So I need to clarify things before I even try to explain life over here to you.

The region I live in is called Transcaprthia. It is the valley in the south-western side of Ukraine after the Carpathian Mountains. It is 250 kilometers from L’viv, the city I began working in, in 2016.

English club-“Taco Tuesday”

I live in the village, Kamyanitsa.
I attend church in Kamyanitsa & a neighboring city Perechyn.
I lead children’s ministry in the Roma village/city Seredne.

My week is usually as follows:
Monday- Roma english @ 3PM
Tuesday- Kamyanitsa preteen english @ 6PM
Wednesday- free
Thursday- youth meeting in Kamyanitsa lead by Vasylyna @8PM
Friday- church in Kamyanitsa @7PM
Saturday- Roma children’s ministry followed by english lesson @3PM
Sunday- church in Perechyn @10AM & Kamyanitsa @4PM

The church in Perechyn is small and needed a pastor and some community so Vasylyna Babych, a youth leader, began to go there to preach Sunday mornings, taking along some people from Kamyanitsa to add to the church community as there were only 5 elderly people attending. It was a cool way of seeing Jesus come to the people and not us building a church and expecting people to come to us. Thanks to a lot of prayer and patience, the church has grown. And has been filled to the max (which is maybe 25 people) with us from Kamyanitsa, the elderly and Roma people.

With a lot of prayer, and me desperately begging for your prayer as well, we are planning to attempt the beginning of a women’s group on either Monday or Friday evenings with the Roma women in Perechyn. As a way for the church to grow more in community and also out of a selfish desire to be in a small group once again.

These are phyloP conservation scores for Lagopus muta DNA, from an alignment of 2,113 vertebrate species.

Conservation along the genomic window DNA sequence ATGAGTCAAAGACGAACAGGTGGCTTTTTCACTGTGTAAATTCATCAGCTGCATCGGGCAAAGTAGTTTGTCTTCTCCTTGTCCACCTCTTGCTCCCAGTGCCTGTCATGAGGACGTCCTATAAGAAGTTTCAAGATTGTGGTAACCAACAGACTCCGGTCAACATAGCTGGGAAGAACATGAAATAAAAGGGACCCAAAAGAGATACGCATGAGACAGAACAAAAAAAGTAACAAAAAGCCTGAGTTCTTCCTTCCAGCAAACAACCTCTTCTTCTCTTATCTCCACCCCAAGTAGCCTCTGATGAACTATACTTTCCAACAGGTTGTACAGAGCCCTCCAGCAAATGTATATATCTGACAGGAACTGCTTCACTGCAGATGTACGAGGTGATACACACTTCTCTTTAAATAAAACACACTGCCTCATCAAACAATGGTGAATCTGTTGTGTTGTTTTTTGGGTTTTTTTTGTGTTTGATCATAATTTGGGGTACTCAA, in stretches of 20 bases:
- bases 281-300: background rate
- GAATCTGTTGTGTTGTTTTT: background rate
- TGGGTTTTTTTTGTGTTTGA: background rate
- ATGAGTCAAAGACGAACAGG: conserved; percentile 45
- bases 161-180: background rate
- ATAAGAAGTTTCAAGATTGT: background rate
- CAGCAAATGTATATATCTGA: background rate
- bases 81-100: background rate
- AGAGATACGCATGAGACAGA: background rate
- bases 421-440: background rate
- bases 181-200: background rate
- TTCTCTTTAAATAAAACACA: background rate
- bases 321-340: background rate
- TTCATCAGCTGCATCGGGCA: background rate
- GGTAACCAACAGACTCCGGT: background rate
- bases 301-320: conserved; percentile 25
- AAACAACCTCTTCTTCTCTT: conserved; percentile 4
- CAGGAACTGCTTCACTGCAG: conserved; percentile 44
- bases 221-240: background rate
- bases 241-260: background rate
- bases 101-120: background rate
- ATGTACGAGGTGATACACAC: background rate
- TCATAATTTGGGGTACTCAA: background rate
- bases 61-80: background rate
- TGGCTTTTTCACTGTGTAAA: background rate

Preteen English “Simon Says”

This idea has grown even stronger after my return from visiting Stoneworks friends in Montenegro and seeing their ministry and their women’s group with Roma as well. A friend of mine there, Masha, was kind enough to show me the strength, patience and resilience it takes to lead as well and a heart full of love and kindness. If you’re ever in Montenegro, I suggest you meet that truly remarkable woman.

In Kamyanitsa I continue to lead English club for the preteens, attend the youth meetings, church and we are unsure whether we will continue youth English club through the summer but I’ll keep you posted. Occasionally, okay perhaps often, we are pulled into other ministries like the current one…taking the 16 hour train to Kiev to pick up a young American and turn around and come back.

Nastya & me

I am excited to say that one of the youth (Nastya) seems to have an interest in assisting Ruvim and me with our Roma ministry…though she’s still particularly afraid of them in general. Please pray for wisdom and guidance in her heart.

Sadly, we have still not been to Seredne. I suppose the silver lining, if there is one, is that most of the community has headed to the north for work for the summer. Perhaps in the coming weeks, God will see fit for us to be back in the village, driving the kids crazy, learning how the girls braid their hair so intricately and tossing water balloons at each other…in the name of Jesus.

We are gearing up for summer camps. For short term mission teams, for conferences, for lots of traveling and trips to the Carpathian Mountains. As is the case for most of my friends at Stoneworks, summer is nothing if it is not crazy. I feel like I’ll blink and miss it all.

I’m excited to have started my summer in Podgorica, Montenegro. Most people I know go to conferences and seminars to learn how to lead better, but I think the most valuable things I have learned this year and perhaps in my life, happen only in community and conversation.

I thank God for Sinisia and Masha in Montenegro. I’m not sure if it was Masha calmly interpreting, checking in on me and sharing stories or it was Sinisia letting me berate him with questions and forcing me to sing for 100 people but I feel like I learned a lot more ministering to people who are different than me, and a little about myself as well. Sinisia’s heart for the people and determination to spread the love of Christ was astounding. If I’m honest with you, the work God has done through and with him baffles me and it seems like an impossibility, but I pray God can do something just as wonderful in Transcarpathia.

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